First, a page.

Jermaine Seoposenwe (with ball) and Leandra Smeda battle for possession during a Banyana practice in Le Havre, France. Photo: Sydney Mahlangu/BackpagePix
Jermaine Seoposenwe (with ball) and Leandra Smeda battle for possession during a Banyana practice in Le Havre, France. Photo: Sydney Mahlangu/BackpagePix
Lebohang Ramalepe (left) and Refiloe Jane complete a training drill. Photo: Sydney Mahlangu/BackpagePix
Lebohang Ramalepe (left) and Refiloe Jane complete a training drill. Photo: Sydney Mahlangu/BackpagePix
From left to right, Andile Dlamini, Kaylin Swart, Cameron Cox and Mapaseka Mpuru. Photo: Sydney Mahlangu/BackpagePix
From left to right, Andile Dlamini, Kaylin Swart, Cameron Cox and Mapaseka Mpuru. Photo: Sydney Mahlangu/BackpagePix

At last, the big moment has arrived. After months of preparation, Banyana Banyana will take to the global stage when they face Spain in their first ever Fifa Women’s World Cup clash on Saturday night.

And captain Janine van Wyk has urged the people of Mzansi to support Banyana when they run on to the Stade Océane pitch in Le Havre (6pm SA time kickoff).

“We’d just like to remind that this coming Saturday will be our first ever Fifa Women’s World Cup match. It will be an historic moment for us all, so please do join in and share the moment with us,” Van Wyk said in a video message on Twitter.

While Banyana’s build-up to the tournament hasn’t been smooth sailing – they lost 3-0 to the USA and 7-2 to Norway, coach Desiree Ellis will savour the moment.

Having made her debut in 1993 and also captained South Africa, Ellis knows what it has taken for Banyana Banyana to qualify for the World Cup.

“We have waited a very long time for this, and now is our moment to shine. We will be playing for all those players who came and went in the Banyana Banyana squad, the very same players and coaches that laid the foundation for us to be where we are today – we owe a lot to them,” Ellis told the Safa website.

“We came very close to qualifying in 2014 in Namibia, but we fell at the last hurdle, and the pain was there for all to see. There was no dry tear on that day – but today, it feels good to be in this position, where I feel we belong.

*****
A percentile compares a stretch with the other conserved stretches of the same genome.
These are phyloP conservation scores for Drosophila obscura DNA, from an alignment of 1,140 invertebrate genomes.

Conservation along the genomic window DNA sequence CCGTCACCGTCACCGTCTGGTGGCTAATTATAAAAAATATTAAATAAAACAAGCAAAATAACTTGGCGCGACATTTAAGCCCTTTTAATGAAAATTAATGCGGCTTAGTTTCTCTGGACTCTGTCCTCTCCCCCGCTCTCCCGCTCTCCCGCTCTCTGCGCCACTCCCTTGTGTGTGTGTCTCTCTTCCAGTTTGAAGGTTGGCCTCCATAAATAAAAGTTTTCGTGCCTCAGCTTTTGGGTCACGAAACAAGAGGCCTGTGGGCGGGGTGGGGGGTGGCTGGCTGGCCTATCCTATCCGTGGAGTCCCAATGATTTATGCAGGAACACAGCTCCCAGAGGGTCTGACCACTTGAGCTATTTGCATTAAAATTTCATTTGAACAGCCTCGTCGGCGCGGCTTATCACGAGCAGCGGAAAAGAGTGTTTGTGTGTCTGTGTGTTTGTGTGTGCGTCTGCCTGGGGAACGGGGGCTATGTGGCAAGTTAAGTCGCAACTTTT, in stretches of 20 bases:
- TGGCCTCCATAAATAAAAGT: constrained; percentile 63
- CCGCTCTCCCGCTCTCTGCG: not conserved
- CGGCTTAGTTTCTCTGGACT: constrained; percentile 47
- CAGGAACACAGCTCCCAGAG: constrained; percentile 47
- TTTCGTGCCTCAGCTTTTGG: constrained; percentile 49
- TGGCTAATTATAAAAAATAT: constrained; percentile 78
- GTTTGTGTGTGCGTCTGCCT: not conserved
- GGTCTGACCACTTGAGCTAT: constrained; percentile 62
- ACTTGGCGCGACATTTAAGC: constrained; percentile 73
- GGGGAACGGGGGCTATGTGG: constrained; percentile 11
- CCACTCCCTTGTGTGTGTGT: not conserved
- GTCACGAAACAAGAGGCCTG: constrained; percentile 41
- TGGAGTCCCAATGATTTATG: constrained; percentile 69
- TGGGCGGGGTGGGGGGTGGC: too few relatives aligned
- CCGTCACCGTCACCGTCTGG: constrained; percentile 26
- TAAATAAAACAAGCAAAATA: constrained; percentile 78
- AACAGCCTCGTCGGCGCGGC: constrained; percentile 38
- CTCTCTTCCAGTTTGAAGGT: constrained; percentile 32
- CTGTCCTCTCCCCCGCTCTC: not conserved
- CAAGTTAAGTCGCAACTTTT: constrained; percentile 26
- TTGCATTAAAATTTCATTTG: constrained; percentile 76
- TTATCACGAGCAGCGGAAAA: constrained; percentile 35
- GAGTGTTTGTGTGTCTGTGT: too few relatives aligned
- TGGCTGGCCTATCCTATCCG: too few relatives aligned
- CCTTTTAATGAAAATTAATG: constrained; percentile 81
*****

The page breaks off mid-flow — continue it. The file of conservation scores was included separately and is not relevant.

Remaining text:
“This is very emotional, but at the same time very exciting for all of us who will take part in the tournament.

“We will go out there and put our bodies on the line just to show how much South African, and in fact African football has developed in recent years.

“We are really looking forward to our first participation at this greatest event in women’s football.”

Spain are ranked at No 12, whereas South Africa at No 48, so Ellis knows it will be a tough first ever encounter between the two sides.

“Spain is a powerhouse of world football, despite the fact that this is only their second Fifa Women’s World Cup. We know what we are up against, and we have done everything possible in our power to be ready for this all-important clash,” she said.

“At this level, every team is dangerous because more often than not you get only once chance, and that could be the difference between winning and losing. The players want this, they want to showcase their talent to the world.

“And what makes this match crucial is that it is our guide to how the tournament will be like.

“We are aware that any result other than a win will set us back, as we will have to play catch-up all the way. In any tournament, you want to be in control of your destiny, not depend on others.”

@ashfakmohamed


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